H-Diplo Review Essay 175 on Emergency Chronicles: Indira Gandhi and Democracy’s Turning Point

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H-Diplo Essay No. 175
An H-Diplo Book Review Essay
Published on 12 September 2019

Essay Editors:  Cindy Ewing and Diane Labrosse
Production Editor:  George Fujii

Gyan Prakash.  Emergency Chronicles:  Indira Gandhi and Democracy’s Turning Point.  Princeton:  Princeton University Press, 2019.  ISBN:  9780691186726 (hardcover, $29.95).

URL: https://hdiplo.org/to/E175


Reviewed by Manu Bhagavan, Hunter College and the Graduate Center, The City University of New York

Gyan Prakash offers a detailed and devastating portrait of India’s tryst with tyranny in Emergency Chronicles, a sequence of stories hinging on Prime Minister Indira Gandhi’s mid-1970’s suspension of democracy. Prakash recasts the roughly two-year episode, which has long been siloed as a unique, if terrifying, disjuncture in India’s postcolonial history, as part of a longer narrative, with antecedents in the colonial state of course, but jarringly with roots even in the ideals of India’s Constitution and the debates that went into its crafting, as well as in policies that were carried out in the name of progress even under so heralded an administration as that of India’s first Prime Minister, Jawaharlal Nehru (Mrs. Gandhi’s father). If that past builds to and coheres with the present of Indira and her nefarious younger child Sanjay, so too does the past of Mother and Son extend into and undergird our present, when authoritarian populism is again ascendant and respect for rights in decline.

Thus, even as it is narrowly concerned with affairs in the subcontinent, it is at the same time an international tale with global significance. This is to say that this is a book that matters.

Prakash deploys a wide array of sources in order to look from multiple angles at India’s 21-month-long Emergency, when Prime Minister Gandhi authorized unilateral actions by her government (167) at the cost of constitutionally-guaranteed individual liberties. He forensically examines films, short stories and longer literature, constitutional history, police reports, artwork, and oral accounts to cull many shards of new evidence. Then, with keen analysis, he pieces it all together to reveal a clear picture of a period that has long remained a puzzling mystery.

Historians trying to examine India’s post-1947 life have long been hampered by a lack of access to relevant archival materials. This has begun to change in recent years as increasing numbers of repositories have become accessible. Nonetheless, many key records, like Mrs. Gandhi’s papers, remain stubbornly closed to public access (130). To circumvent this kind of roadblock, Prakash hit the pavement with impressive gumshoe work, sleuthing out secrets everywhere.

Over 9 chapters, a prologue and epilogue, Prakash vividly takes us on a tour of an acclaimed academy campus (Jawaharlal Nehru University), walks us through the corridors of the Constituent Assembly and into its debating chambers, and brings us from there to his central arena, where we are witness to the rise of Indira Gandhi and a range of her foils and nemeses, including ‘Total Revolutionary’ Jayaprakash Narayan (JP), Bihar politicos Laloo Prasad Yadav and Nitish Kumar, Marathi Manoos defender and right-wing stalwart Bal Thackeray and his Shiv Sena, and others.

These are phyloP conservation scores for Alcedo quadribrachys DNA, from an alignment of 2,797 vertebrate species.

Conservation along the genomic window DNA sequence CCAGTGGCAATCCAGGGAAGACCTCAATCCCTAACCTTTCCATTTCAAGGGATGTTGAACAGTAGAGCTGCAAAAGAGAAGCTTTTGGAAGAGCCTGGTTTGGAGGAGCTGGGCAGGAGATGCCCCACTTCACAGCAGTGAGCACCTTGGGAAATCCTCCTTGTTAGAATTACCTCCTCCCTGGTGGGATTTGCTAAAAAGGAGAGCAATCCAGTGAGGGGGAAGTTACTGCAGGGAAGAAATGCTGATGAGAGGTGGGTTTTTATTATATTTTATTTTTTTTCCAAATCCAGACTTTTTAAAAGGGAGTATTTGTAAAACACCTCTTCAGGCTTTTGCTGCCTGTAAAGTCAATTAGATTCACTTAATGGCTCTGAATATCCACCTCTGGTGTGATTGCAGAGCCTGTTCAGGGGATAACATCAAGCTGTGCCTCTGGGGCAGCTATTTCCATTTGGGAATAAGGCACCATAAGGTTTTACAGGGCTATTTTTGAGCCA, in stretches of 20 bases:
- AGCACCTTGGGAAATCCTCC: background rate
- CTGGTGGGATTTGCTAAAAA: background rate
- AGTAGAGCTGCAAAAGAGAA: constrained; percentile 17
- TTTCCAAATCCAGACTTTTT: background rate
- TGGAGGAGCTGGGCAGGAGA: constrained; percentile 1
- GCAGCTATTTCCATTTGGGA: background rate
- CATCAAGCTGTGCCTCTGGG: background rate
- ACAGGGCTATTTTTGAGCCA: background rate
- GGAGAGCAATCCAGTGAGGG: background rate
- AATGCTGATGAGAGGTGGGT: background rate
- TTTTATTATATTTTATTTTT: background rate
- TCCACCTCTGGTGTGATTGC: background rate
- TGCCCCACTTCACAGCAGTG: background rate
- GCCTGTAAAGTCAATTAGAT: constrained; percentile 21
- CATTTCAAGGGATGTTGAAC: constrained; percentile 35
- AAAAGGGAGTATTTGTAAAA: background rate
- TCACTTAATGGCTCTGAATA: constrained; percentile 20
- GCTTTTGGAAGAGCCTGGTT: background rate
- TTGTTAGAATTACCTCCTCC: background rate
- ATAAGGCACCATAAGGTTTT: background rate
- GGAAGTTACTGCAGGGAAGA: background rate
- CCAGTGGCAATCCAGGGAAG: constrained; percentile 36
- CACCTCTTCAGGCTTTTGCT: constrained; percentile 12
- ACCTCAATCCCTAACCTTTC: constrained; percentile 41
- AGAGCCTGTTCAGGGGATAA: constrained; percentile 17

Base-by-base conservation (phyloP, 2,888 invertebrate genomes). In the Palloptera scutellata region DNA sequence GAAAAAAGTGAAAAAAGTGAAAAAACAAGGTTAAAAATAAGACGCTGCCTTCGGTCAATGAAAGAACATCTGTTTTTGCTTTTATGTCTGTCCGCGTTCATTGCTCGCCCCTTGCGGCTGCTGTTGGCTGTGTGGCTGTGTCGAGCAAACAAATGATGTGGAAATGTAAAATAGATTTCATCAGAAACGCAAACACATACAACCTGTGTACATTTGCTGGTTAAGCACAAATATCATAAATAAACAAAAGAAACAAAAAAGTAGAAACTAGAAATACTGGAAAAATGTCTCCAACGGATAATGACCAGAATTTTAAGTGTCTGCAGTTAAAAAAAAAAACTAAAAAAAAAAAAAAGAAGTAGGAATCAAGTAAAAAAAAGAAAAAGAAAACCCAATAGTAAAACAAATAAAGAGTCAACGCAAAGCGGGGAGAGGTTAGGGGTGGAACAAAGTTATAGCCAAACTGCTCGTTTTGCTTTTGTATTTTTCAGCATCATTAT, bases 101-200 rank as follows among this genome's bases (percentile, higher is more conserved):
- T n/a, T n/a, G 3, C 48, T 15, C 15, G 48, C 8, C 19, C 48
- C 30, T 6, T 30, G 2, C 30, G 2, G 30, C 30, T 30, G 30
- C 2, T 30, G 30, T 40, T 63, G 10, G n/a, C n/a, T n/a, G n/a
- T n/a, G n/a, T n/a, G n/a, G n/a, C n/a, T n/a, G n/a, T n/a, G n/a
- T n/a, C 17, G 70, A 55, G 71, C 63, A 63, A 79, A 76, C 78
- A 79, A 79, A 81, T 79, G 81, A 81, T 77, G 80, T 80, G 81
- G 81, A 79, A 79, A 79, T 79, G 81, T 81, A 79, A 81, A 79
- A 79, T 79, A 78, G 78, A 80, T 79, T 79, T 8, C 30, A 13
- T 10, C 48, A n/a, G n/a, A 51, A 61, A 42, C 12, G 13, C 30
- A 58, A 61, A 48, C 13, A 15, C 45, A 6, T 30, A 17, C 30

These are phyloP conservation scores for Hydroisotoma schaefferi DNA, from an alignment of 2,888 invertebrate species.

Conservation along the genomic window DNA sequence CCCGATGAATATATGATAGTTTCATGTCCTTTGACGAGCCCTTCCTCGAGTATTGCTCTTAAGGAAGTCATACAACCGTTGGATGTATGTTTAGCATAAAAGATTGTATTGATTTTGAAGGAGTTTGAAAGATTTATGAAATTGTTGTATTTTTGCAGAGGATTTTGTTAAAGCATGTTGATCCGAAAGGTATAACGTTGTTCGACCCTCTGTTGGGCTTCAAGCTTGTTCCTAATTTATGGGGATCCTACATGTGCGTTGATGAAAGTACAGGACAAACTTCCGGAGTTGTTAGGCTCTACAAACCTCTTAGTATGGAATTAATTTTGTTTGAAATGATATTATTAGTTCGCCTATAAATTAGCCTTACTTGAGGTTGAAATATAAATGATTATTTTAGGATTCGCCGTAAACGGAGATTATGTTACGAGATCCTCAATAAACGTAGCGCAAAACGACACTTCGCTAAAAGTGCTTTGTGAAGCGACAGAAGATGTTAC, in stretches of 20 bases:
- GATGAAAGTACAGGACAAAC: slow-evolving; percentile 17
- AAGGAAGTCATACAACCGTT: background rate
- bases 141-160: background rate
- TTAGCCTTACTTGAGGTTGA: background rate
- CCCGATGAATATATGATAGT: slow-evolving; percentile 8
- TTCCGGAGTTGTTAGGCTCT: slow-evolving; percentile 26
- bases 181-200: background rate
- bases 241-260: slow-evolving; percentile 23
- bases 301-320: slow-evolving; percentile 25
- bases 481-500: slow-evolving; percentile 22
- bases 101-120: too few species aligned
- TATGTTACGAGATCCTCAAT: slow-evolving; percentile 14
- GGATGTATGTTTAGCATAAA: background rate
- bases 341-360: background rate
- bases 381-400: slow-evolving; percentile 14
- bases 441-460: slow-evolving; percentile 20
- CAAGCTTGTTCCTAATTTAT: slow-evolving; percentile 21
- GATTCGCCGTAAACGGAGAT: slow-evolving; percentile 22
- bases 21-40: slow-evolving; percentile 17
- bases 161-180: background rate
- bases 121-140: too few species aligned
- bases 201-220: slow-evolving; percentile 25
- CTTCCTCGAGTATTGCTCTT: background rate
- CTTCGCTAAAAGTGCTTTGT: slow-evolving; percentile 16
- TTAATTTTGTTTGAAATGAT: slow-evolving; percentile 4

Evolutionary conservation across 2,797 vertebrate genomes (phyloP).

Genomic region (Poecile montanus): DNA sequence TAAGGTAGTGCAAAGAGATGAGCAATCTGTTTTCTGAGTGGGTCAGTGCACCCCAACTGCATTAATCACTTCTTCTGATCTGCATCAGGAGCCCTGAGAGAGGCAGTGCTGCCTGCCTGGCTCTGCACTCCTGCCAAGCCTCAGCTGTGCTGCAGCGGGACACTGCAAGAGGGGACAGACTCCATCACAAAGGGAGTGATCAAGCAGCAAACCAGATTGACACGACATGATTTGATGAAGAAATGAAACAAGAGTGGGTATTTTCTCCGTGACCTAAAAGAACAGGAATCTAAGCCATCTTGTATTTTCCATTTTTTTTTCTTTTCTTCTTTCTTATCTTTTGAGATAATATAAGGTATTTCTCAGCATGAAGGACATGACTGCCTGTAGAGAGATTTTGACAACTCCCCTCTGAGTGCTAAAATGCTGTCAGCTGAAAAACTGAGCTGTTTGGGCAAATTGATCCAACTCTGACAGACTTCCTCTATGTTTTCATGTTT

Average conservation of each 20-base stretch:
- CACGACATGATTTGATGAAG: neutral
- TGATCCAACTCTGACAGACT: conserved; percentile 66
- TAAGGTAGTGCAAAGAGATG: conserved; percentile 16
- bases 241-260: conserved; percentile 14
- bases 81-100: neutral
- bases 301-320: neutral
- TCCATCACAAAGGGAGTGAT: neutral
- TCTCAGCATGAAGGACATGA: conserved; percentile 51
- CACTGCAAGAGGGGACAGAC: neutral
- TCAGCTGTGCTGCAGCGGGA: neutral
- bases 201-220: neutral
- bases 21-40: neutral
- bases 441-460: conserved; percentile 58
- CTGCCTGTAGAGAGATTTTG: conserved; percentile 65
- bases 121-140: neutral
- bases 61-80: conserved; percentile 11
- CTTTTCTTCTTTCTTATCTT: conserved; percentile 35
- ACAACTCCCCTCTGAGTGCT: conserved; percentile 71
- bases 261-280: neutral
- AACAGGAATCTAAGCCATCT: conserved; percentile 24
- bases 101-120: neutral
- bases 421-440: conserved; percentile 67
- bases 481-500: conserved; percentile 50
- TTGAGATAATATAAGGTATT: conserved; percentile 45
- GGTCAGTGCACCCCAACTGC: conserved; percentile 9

Strikingly, Prakash is able to maintain a high political narrative while simultaneously bringing everyday people and seemingly marginal matters into the picture as well. And so we keep an eye on Prabir Purkayastha, a regular college student, throughout the book, beginning with his mistaken arrest at the outset (14). We stroll through Delhi’s Walled City and embrace the life of its Muslim denizens (249). We sigh at the sweet romance of imprisoned socialists Pramila and Madhu Dandavate (316). We also get a whirlwind tutorial on India’s automobile industry, a digression that is pertinent in its eventual culmination in Sanjay Gandhi’s apparently fraudulent efforts to swindle investors and dependents out of money to shore up his pipe-dream of a small car venture, Maruti (205).

But while Sanjay may have been dastardly and Indira flawed, Prakash argues that what they were able to do stemmed less from their personalities and more from key institutional elements of the Indian state and the postcolonial imagination, and ultimately, the failure of India’s Founding Figures to deliver what had truly been needed: widespread and fundamental land reform and the targeted dismantling of the country’s feudal hierarchy. Nehru and even Dr. B.R. Ambedkar, Dalit champion and the chair of the Constitutional Drafting Committee, are called out for their mistakes. Prakash in essence charges postcolonial elites with envisioning the independent state as highly centralized and pedagogic—it had to teach the population how to live as modern, democratic citizens and needed authority to accomplish this (26, 53). This effort to impel was inherently coercive, and it is this underlying power to compel that Prakash sees as growing and spreading cancer-like, until it consumed the Indian state completely from within. The Emergency merely removed some of the last remaining impediments of the coercive state, so that it was able to carry out policies with much more ‘efficiency,’ a euphemism for brutality. And so Nehru-era family planning initiatives first morphed into population control programs with the oversight of the Ford and Rockefeller Foundations, before they found their full flowering under the Emergency as grotesque sterilization drives organized at the behest of Sanjay and facilitated by zany figures like the colorful Indian socialite Rukhsana Sultana (251, 264, 279, 294).